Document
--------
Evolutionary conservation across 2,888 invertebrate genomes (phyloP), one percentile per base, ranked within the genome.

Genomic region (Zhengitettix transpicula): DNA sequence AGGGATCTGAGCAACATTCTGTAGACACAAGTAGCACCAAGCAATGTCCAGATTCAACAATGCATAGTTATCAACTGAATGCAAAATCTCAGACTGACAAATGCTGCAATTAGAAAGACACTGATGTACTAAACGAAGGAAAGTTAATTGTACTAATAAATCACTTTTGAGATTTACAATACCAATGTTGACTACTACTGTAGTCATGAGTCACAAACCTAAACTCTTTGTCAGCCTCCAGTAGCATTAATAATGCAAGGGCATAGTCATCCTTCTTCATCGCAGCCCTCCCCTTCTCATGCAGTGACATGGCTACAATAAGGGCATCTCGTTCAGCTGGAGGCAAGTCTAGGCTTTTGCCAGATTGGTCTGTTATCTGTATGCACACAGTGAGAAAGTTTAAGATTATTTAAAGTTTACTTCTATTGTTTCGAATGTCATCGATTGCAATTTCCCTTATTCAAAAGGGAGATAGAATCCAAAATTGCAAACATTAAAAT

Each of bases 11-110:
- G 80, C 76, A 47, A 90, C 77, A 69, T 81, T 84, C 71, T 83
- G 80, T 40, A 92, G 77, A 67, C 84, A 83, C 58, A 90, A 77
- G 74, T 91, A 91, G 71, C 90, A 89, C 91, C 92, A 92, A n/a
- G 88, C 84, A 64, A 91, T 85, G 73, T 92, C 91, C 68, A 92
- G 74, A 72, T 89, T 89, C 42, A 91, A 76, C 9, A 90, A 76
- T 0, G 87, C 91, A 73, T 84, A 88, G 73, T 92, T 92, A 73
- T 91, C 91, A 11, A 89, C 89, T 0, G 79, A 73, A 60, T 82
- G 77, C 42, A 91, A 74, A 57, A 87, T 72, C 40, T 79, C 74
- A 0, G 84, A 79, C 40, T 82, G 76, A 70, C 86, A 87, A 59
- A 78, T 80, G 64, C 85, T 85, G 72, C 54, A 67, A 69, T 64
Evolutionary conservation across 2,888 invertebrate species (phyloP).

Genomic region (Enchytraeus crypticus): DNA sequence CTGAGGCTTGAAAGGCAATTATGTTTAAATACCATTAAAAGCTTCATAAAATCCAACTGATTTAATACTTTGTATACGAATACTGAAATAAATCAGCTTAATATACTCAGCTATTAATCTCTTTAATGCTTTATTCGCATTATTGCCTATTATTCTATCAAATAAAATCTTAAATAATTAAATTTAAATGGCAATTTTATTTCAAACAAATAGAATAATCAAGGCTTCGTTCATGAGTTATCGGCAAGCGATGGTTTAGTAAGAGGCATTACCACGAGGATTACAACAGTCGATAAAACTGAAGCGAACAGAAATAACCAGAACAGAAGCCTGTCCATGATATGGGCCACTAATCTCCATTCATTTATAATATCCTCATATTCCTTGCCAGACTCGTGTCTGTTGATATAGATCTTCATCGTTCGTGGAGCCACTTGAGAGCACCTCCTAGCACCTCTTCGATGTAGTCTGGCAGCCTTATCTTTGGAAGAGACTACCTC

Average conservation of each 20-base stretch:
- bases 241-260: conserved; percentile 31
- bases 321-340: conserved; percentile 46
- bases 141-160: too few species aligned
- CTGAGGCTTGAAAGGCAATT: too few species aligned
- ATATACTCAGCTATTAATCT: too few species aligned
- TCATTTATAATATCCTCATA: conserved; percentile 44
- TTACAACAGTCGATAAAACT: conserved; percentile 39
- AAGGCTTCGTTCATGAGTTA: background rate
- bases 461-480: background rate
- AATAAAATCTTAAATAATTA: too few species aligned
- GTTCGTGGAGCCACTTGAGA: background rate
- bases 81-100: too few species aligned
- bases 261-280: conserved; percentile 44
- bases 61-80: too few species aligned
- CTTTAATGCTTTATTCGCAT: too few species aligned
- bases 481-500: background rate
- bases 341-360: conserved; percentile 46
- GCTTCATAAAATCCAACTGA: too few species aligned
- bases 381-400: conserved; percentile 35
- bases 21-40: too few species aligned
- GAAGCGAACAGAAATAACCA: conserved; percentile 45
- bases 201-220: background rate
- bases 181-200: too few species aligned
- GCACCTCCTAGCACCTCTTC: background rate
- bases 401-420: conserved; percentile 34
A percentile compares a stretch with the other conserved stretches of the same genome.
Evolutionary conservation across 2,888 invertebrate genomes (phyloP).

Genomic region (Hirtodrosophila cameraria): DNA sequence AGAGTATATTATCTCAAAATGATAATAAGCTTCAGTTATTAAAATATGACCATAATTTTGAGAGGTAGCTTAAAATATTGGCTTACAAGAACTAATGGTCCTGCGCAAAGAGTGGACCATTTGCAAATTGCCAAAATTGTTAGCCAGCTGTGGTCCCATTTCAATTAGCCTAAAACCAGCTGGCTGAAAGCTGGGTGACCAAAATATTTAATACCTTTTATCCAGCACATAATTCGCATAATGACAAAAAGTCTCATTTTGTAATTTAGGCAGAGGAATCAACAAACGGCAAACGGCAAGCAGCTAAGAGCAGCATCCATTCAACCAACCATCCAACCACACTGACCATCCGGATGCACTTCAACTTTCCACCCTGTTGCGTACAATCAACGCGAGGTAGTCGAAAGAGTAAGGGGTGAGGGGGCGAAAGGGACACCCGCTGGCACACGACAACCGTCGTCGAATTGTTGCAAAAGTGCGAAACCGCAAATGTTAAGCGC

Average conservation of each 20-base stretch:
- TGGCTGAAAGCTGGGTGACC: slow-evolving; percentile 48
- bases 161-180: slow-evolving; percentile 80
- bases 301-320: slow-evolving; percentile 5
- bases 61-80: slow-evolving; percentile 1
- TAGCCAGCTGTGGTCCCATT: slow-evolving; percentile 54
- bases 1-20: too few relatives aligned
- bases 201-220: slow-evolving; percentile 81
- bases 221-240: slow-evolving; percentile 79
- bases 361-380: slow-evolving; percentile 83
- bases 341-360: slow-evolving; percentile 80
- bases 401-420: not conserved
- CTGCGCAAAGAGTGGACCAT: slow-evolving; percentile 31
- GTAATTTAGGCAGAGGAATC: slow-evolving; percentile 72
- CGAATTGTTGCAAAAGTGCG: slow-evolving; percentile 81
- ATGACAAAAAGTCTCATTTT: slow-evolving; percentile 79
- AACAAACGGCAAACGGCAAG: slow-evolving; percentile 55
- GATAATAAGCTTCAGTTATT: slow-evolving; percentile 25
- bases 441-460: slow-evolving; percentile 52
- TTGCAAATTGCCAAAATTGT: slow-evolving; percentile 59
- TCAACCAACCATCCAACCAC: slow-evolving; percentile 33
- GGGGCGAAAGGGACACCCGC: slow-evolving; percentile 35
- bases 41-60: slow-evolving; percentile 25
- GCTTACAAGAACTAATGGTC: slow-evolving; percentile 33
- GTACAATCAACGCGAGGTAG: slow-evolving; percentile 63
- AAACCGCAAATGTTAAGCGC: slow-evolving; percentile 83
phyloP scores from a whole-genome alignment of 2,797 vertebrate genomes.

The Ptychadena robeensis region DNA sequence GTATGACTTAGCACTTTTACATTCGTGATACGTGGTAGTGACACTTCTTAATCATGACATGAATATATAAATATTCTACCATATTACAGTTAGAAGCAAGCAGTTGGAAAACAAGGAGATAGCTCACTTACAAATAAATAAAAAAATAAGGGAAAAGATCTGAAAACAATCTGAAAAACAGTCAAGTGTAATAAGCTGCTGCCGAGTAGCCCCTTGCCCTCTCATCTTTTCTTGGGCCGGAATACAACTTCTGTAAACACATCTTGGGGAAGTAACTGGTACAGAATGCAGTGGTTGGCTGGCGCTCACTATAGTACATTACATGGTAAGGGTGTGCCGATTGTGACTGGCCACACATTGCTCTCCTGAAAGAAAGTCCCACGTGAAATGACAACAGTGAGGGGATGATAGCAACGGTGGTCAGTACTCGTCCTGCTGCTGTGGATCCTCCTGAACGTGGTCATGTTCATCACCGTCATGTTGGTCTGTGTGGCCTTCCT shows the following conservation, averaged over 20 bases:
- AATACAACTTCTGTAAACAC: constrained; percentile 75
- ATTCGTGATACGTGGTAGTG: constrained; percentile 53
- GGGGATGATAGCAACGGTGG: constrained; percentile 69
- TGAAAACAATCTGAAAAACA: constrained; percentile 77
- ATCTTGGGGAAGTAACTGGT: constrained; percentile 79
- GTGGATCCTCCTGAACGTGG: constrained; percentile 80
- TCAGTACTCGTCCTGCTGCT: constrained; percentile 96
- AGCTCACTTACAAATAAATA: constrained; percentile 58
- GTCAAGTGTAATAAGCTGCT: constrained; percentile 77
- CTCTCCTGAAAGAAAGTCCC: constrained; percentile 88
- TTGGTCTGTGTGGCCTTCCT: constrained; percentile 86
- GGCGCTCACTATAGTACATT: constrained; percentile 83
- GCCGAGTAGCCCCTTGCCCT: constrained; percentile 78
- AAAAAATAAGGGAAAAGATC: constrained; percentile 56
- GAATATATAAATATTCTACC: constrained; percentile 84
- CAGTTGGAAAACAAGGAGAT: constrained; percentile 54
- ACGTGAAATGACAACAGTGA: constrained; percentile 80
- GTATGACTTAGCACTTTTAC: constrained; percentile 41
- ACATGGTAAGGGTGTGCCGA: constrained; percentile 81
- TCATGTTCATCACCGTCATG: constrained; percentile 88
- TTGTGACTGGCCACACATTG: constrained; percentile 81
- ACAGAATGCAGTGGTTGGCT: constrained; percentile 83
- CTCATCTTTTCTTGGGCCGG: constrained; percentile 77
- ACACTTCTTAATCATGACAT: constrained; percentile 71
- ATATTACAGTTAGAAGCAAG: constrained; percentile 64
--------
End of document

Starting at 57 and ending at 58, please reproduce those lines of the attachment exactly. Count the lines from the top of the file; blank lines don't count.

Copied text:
- CTGCGCAAAGAGTGGACCAT: slow-evolving; percentile 31
- GTAATTTAGGCAGAGGAATC: slow-evolving; percentile 72